FACT CHECK:   Is the NAACP calling for the removal of an historical Civil War carving from Stone Mountain, Georgia?

Claim:   The NAACP is calling for the removal of an historical Civil War carving from Stone Mountain, Georgia.

  MIXTURE

WHAT’S TRUE:   An Atlanta NAACP leader said in an interview that the Civil War carving should be removed from Stone Mountain. WHAT’S FALSE:   The national NAACP organization is taking specific action to have the Civil War carving removed from Stone Mountain.

Example:   [Collected via Twitter and Facebook, August 2015]

Origins:   In mid-2015, the historic Stone Mountain Confederate Memorial Carving was the focus of controversy over the display of Confederate symbols following a June 2015 mass shooting in Charleston, South Carolina.

In June 2015, rumors claimed that a petition was being circulated that aimed to destroy the Stone Mountain carving permanently, but those rumors referenced a long-inactive petition that antedated the Charleston massacre. Then the “like and share” image embedded above began to circulate online alongside claims that the National Association for the Advancement of Colored People (NAACP) had issued a formal statement demanding the memorial be “sand-blasted off” Stone Mountain. That rumor was particularly upsetting to those opposing the removal of Confederate symbols, who feared the carving (along with parts of Southern history) would be permanently destroyed.

News articles and social media posts referencing the NAACP claim overwhelmingly linked back to a single article published by Atlanta television station WSB-TV on 13 July 2015, titled “NAACP Wants Removal of Confederate Generals from Stone Mountain.” The article quoted Atlanta NAACP chapter president Richard Rose, who opined that the Stone Mountain carving ought to be removed (and used the term “sand-blasted”):

The organization issued a statement calling for the removal of all symbols of the Confederacy from the park. “My tax dollars should not be used to commemorate slavery,” Rose said. Rose said his group wants Confederate symbols removed from all state-owned buildings, parks and lands. Rose told Petersen he would start with Jefferson Davis, Robert E. Lee and Stonewall Jackson. “Those guys need to go. They can be sand-blasted off, or somebody could carefully remove a slab of that and auction it off to the highest bidder,” Rose said.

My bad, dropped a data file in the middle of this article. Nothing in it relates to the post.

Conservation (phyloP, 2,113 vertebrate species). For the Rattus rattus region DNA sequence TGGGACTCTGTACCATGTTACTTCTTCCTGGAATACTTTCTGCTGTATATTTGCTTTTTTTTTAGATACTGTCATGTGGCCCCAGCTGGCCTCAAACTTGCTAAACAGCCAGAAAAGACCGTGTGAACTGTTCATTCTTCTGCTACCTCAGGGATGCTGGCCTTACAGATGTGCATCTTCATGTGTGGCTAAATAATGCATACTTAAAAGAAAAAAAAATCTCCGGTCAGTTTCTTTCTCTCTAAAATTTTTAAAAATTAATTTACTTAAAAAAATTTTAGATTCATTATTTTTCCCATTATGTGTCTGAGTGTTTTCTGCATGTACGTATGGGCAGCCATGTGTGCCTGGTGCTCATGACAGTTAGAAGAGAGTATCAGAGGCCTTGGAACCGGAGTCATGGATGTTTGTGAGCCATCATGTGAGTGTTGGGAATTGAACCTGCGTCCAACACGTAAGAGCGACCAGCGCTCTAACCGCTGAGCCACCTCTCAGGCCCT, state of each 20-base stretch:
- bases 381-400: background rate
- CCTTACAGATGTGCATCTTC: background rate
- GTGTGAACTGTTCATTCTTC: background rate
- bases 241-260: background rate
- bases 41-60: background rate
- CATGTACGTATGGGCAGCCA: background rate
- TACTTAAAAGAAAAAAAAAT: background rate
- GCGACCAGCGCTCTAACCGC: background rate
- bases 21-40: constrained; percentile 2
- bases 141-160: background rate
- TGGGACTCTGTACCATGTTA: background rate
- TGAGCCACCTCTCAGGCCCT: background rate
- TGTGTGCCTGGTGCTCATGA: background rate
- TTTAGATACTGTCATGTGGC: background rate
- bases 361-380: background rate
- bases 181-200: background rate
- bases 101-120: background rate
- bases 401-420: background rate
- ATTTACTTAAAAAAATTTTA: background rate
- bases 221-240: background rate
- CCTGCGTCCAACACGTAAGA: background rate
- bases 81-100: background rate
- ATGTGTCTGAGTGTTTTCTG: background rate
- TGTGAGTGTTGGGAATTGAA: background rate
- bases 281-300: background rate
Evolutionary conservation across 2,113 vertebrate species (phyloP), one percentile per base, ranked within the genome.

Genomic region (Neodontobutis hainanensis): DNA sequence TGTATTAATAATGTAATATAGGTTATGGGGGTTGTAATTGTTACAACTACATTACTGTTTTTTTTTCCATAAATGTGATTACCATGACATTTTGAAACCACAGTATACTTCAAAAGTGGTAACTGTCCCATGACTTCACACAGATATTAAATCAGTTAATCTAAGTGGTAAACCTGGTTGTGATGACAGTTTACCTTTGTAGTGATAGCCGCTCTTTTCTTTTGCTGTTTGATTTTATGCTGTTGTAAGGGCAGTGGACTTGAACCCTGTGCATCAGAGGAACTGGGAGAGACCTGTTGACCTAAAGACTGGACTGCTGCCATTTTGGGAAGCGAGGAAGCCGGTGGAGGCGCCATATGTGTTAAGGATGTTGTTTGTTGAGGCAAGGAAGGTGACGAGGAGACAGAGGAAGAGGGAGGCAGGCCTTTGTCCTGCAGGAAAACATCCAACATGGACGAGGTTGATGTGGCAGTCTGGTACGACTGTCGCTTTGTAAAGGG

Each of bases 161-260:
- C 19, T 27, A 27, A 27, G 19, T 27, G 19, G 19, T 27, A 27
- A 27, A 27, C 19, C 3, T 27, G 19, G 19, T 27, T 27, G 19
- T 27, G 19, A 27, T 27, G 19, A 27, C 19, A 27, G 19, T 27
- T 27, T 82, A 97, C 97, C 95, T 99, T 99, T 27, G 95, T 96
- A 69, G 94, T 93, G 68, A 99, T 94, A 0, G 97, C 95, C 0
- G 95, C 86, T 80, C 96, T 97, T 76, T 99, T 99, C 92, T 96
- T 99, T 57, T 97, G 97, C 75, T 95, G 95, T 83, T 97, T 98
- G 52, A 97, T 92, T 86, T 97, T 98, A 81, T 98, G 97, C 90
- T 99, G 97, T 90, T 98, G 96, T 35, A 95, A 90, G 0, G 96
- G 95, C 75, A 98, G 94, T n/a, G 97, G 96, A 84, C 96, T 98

The following day (14 July 2015) the Atlanta Journal-Constitution published an article titled “Sandblasting the Confederate Faces Off Stone Mountain? Yeah, Right.” Curiously, what appeared to be link to the purported NAACP statement merely led to an image of the carving and a photograph of a document (which was undated and nearly impossible to read):

Although subsequent references to an NAACP statement calling for the destruction of the Stone Mountain carving were rife in articles across the web, we were unable to locate an actual copy of the purported statement to review its content or substantiate its existence. No mention of it appeared on the Atlanta NAACP’s web site, nor was it mentioned on their Facebook page. No information was provided in any reference to it about the date on which it was issued, what its content may have been, or what formal action was supposedly being sought by the Atlanta NAACP chapter. It’s true Atlanta NAACP chapter president Richard Rose said that the Stone Mountain carving should be “sand-blasted off” the mountain in a June 2015 interview and that the following day the Journal-Constitution referenced a “statement” from the local NAACP chapter. However, we were unable to locate a purported statement released by that chapter (or the larger national NAACP) demanding such an action. Moreover, whether such an action is possible or plausible (not to mind under consideration to any meaningful degree) is doubtful.

We’ve contacted the Atlanta NAACP to verify whether the chapter issued an official statement on the issue, or whether Rose’s interview remarks were simply construed as being an “official statement” of that organization.

Last updated:   10 August 2015

Originally published:    10 August 2015